Yes, Dr. Robert Califf has written or co-written more than 1,000 peer-reviewed articles. The Institute for Scientific Information says Califf, a finalist for the job of chancellor at the University of Nebraska Medical Center, is one of the 10 most-cited authors in medicine.
But to Dr. Clyde Yancy, a fellow cardiologist who is chief of cardiology at Northwestern University's medical school, the number of articles Califf has written is “a much too pedestrian measure” of his impact.
“I, too, have published a lot of papers,” Yancy said. “It's another thing to develop the mental template that allows us to understand how best to practice medicine.”
He said the template developed by Califf and his associates at the Duke Clinical Research Institute, which Califf founded, formed the backbone of what is known as the “randomized, controlled clinical trial.” Such trials, considered the gold standard in medicine, help researchers determine whether a cause-and-effect relationship exists between a treatment and an outcome.
Califf, 61, serves as vice chancellor for clinical research and as director of the Duke Translational Medicine Institute at the Duke University Medical Center.
Califf will visit the UNMC campus Monday through Wednesday. He will give a public presentation at 4 p.m. Tuesday in Room 1002 of the Durham Research Center.
When asked about Yancy's assessment of his impact, Califf said Yancy was giving him and his Duke colleagues too much credit. He acknowledges that he was exposed to one of the first computerized databases in the 1970s, when a computer took up an entire room.
“What you could see in that time was you could store and retrieve information that no one could remember on their own. Now we're talking about vast networks of information that can be used to inform decisions in a much better way than I could have ever imagined.”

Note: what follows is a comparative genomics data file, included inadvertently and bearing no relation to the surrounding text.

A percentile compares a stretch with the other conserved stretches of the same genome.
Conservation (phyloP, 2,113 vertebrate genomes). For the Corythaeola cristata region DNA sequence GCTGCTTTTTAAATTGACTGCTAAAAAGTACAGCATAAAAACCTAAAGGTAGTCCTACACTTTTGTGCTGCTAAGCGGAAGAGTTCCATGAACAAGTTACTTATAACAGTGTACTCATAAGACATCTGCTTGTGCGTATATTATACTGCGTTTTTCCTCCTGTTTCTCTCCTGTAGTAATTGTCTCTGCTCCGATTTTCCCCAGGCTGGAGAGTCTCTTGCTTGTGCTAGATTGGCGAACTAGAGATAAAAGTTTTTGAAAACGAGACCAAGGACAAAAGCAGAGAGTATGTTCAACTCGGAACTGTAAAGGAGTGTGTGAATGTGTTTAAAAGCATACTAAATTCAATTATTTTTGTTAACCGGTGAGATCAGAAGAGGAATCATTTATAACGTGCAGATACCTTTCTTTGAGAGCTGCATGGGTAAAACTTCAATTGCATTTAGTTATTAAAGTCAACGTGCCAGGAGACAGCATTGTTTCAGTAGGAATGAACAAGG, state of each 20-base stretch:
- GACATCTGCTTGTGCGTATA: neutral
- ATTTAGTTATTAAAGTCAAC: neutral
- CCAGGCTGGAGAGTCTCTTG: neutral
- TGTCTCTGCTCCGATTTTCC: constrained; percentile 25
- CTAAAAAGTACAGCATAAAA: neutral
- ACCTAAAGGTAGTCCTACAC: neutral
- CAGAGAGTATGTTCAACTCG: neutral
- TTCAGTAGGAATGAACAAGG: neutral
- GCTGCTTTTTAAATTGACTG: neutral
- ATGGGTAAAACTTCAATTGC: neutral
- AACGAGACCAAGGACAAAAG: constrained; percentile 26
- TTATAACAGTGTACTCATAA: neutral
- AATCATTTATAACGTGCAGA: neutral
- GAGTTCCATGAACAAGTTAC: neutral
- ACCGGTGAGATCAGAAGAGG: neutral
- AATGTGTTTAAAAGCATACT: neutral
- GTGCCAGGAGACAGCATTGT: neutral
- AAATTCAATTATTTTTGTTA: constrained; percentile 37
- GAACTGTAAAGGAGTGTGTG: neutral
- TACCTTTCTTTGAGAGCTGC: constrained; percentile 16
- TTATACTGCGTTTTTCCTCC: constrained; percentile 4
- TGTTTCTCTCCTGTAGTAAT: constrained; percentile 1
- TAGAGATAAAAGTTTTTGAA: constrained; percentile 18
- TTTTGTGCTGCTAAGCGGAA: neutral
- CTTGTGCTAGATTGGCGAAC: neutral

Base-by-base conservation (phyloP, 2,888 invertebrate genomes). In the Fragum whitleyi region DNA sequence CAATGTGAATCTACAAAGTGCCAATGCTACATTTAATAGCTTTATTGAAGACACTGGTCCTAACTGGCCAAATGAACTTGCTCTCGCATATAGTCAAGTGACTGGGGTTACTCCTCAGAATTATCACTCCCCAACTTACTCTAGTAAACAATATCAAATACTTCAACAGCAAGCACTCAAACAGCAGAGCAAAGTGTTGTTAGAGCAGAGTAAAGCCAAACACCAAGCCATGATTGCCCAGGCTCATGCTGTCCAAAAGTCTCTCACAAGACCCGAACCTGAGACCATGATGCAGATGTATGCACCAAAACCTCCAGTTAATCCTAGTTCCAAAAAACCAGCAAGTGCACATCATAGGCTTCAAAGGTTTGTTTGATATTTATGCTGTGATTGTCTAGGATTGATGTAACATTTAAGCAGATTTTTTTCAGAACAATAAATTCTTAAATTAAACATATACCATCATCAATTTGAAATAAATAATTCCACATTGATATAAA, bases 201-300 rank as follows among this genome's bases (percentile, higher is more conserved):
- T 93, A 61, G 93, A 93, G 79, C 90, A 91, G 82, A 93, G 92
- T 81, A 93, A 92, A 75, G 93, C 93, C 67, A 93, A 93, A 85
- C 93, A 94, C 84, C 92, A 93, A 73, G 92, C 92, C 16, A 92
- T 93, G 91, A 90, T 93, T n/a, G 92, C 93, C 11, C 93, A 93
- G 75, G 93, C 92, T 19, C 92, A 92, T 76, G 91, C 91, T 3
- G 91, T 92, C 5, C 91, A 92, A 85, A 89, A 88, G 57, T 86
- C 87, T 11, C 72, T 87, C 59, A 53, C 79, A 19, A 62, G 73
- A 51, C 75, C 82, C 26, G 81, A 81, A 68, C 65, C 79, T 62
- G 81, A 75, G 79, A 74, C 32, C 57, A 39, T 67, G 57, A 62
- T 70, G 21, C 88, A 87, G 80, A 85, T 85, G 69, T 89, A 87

The job of academic health centers, Califf said, is to help figure out how to make sense of that information and get it to people in a way that leads to good decisions about their health.
The translational medicine institute Califf leads has more than 1,200 employees and 200 faculty members. Dr. Nancy Andrews, vice chancellor for academic affairs and dean of Duke's School of Medicine, said Califf is “a very talented clinical investigator who has a broad vision for where clinical research should be going in the future and how research within health systems may be developed to improve patient care. I think he's been a big contributor to the institution.”
Califf spoke for Duke last year during an appearance on CBS's “60 Minutes” after serious problems were discovered in a Duke cancer researcher's work following its publication. The researcher's mentor, who also appeared on the program, said he reviewed the original data and found it had been manipulated — if they data disproved the researcher's theory, they were changed.
The researcher resigned from Duke. Califf told the news program that the school was implementing new procedures for data management, involving statisticians “in everything that we do,” re-examining its rules governing conflicts of interest and looking at the fundamental issue of accountability. Califf also oversaw the retraction of the researcher's papers from medical journals.
Dr. Robert Harrington, the chairman of Stanford University's Department of Medicine, used to work with Califf at Duke. “He is the most intellectually honest and capable person that I have come across in medicine,” Harrington said. “Brilliant and visionary describe him. At same time, he is thoughtful and hardworking.
“He sees himself as a doctor first and cares deeply about taking care of patients. He wouldn't tell you this, but he is a great cardiologist, especially in the critical care setting.”
Cailiff is the editor in chief of American Heart Journal, the oldest cardiovascular specialty journal.
Califf said he has done some fundraising in his job, a task high on the list of duties of the current UNMC chancellor, Dr. Hal Maurer.
“Any major research organization has to have a balanced portfolio of funding, including philanthropy,” Califf said. “The key is matching someone who wants to get something done through a philanthropic gift with the talents of the organization and the faculty.”
Califf and his wife, Lydia, a retired nurse, recently celebrated their 40th wedding anniversary. The couple have three children, 35, 30 and 28, and a grandchild. Their daughter works as a study coordinator in clinical trials involving diabetes treatment. The elder son is working on a doctorate in aerospace sciences at the University of Colorado. And the younger son, an engineer, just finished his first year at the University of Colorado School of Medicine.